Area residents gathered at Warren A.M.E. Church to participate in a Town Hall organized by the Ohio Legislative Black Caucus, Senator Edna Brown and Rep. Michael Ashford were the hosts of the Toledo event, a similar event was held earlier on May 14 in Cleveland. Wisconsin State Senator Lena Taylor, one of the “Wisconsin 14″ was the featured speaker, but there were a number of speeches given by local elected officials and union leaders, including U.S. Congresswoman Marcy Kaptur.
More than 100 residents were present for the two and a half hour long gathering that focused on the efforts to repeal Senate Bill 5.
“The Legislative Black Caucus will be holding town halls all across the state for community discussion to create an action plan not only on Senate Bill 5 but voter education on voter ID,” Brown said.
“We started our fight for rights in church years ago and we are back in church today,” Ashford said. The growing disparities in our community are a concern he said. “Our new governor, Gov. Kasich has an agenda — an attack on the working class,” Ashford said.
The location of the town hall being a church was part of the message delivered by several of the speakers, during the invocation by Rev. Cedric Brock of Mt. Nebo Church and the closing by Rev. Chester Ricks of Phillips Temple C.M.E. Church. Churches as a staging ground for community action was also referenced by several of the members of the Black Caucus.
“Today more than ever we need our pastors,” Ashford said. Schylar Meadows, radio host of JUICE Talk WJUC-FM was the town hall moderator. She had the audience on it’s feet at several points during the town hall, leading them in a responsorial chant to her saying, “Call to action” with the audience response of “revival for our rights.”
George Tucker, executive secretary of the greater northwest Ohio AFL-CIO said when Gov. Kasich relayed a story about a waitress at Bob Evans and how she should not have to pay taxes related to health care, he didn’t say we had to bring her up, he said we have to bring everyone down.
“On Mayor Bell, I’m a longtime friend of his father but he got elected and forgot where he came from,” Tucker said. “He became fire chief because of the unions.”
Tucker said what Dr. Lloyd Jacobs had done at the University of Toledo in eliminating food service worker positions was “terrible” and that their loss of wages, pension and other benefits was, “a total shame.” Tucker received a standing ovation as he closed with “Stand up for the working people.”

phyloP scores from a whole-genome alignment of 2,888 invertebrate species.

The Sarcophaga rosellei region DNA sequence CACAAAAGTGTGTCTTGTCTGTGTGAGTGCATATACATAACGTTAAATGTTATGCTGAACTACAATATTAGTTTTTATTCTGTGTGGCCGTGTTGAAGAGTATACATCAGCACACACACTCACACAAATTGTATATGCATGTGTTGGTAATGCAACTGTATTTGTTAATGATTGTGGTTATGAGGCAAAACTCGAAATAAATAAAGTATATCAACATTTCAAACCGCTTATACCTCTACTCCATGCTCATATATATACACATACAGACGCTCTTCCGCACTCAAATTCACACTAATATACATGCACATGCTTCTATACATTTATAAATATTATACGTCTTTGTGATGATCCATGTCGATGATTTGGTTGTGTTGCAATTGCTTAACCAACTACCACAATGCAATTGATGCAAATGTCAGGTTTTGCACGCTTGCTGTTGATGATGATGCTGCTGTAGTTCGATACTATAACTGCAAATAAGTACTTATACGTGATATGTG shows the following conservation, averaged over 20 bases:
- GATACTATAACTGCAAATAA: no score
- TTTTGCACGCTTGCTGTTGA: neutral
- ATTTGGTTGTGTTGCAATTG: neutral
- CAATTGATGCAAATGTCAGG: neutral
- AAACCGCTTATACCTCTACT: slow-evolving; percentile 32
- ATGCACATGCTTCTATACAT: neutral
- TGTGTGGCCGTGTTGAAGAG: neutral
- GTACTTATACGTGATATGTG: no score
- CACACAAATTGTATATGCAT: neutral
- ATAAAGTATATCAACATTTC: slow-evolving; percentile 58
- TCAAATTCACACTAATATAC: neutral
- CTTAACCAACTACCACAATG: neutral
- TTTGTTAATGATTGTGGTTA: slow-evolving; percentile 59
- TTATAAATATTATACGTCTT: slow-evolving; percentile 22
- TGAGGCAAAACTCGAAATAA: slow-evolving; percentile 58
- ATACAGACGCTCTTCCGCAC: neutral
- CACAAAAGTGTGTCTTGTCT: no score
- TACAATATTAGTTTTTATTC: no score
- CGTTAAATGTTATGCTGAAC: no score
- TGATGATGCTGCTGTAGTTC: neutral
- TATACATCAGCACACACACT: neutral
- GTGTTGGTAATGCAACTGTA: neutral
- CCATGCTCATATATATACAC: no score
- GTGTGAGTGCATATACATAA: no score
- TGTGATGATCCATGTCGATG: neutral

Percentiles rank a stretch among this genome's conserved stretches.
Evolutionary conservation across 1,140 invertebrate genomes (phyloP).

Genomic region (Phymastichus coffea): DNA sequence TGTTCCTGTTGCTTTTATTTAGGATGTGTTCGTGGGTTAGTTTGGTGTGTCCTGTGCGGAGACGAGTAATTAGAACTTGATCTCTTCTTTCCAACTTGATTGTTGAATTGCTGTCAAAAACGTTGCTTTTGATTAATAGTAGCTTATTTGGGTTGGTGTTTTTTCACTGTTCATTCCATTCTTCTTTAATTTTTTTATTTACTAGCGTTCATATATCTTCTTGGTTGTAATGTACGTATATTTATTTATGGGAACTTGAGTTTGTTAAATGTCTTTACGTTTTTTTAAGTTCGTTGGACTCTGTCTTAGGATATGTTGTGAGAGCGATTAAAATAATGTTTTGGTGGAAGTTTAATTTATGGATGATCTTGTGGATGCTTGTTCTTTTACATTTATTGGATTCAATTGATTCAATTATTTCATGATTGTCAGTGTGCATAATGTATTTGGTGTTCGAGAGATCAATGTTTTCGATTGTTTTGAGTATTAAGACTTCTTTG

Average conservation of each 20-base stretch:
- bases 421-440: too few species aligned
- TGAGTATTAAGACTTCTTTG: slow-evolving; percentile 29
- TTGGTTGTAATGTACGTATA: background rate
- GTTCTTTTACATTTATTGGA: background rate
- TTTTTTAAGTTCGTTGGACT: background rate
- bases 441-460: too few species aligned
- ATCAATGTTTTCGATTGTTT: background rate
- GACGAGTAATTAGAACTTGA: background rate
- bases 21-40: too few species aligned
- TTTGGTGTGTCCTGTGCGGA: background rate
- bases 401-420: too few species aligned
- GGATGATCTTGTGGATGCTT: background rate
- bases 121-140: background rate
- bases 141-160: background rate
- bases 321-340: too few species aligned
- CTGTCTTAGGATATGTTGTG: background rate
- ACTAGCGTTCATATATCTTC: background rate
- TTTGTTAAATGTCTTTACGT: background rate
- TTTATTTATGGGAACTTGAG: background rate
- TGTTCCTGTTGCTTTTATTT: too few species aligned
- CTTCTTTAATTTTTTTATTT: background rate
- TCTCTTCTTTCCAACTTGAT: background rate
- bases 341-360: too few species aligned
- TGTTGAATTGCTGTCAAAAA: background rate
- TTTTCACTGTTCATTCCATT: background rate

“The Ohio Republican Legislators ought to be more focused more on creating jobs than scapegoating some working Ohioans,” said Francine Lawrence, president of the Toledo Federation of Teachers. Lawrence cited a quote from Rev. Al Sharpton when he was in Toledo at Pinewood Tabernacle Church that collective bargaining is a civil rights issue. “We are in this struggle together,” Lawrence said.
When the Ohio House passed House Bill 159, Ashford said it was, “the most discriminatory bill in Ohio history.” He said it was done to try to prevent another large Democratic vote turnout in the next presidential election. The importance of absentee voting was one way to ensure those who are registered are able to vote he said.
Kaptur said she was present to be supportive of area legislators Brown, Ashford and Sen. Teresa Fedor. Kaptur spoke about the power struggle that is happening in our country. “When you look at what has happened, big money is in our face all the time,” she said.
“The power of ordinary people is being tested,” Kaptur said. The solution she felt was for residents to bring back control of money locally whenever possible. The buying power when it comes to food, mortgages, student loans and energy were referenced.
“Ninety-eight percent of what we eat is not from Ohio,” Kaptur said. Toledo GROWs Oneida Street Garden was mentioned by Kaptur as a successful effort she would like to see repeated in other parts of our area. She also said giving the smaller farmer markets the ability to use the SNAP coupon redemption and food stamp cards would help not only the local markets but would give area residents access to locally grown foods.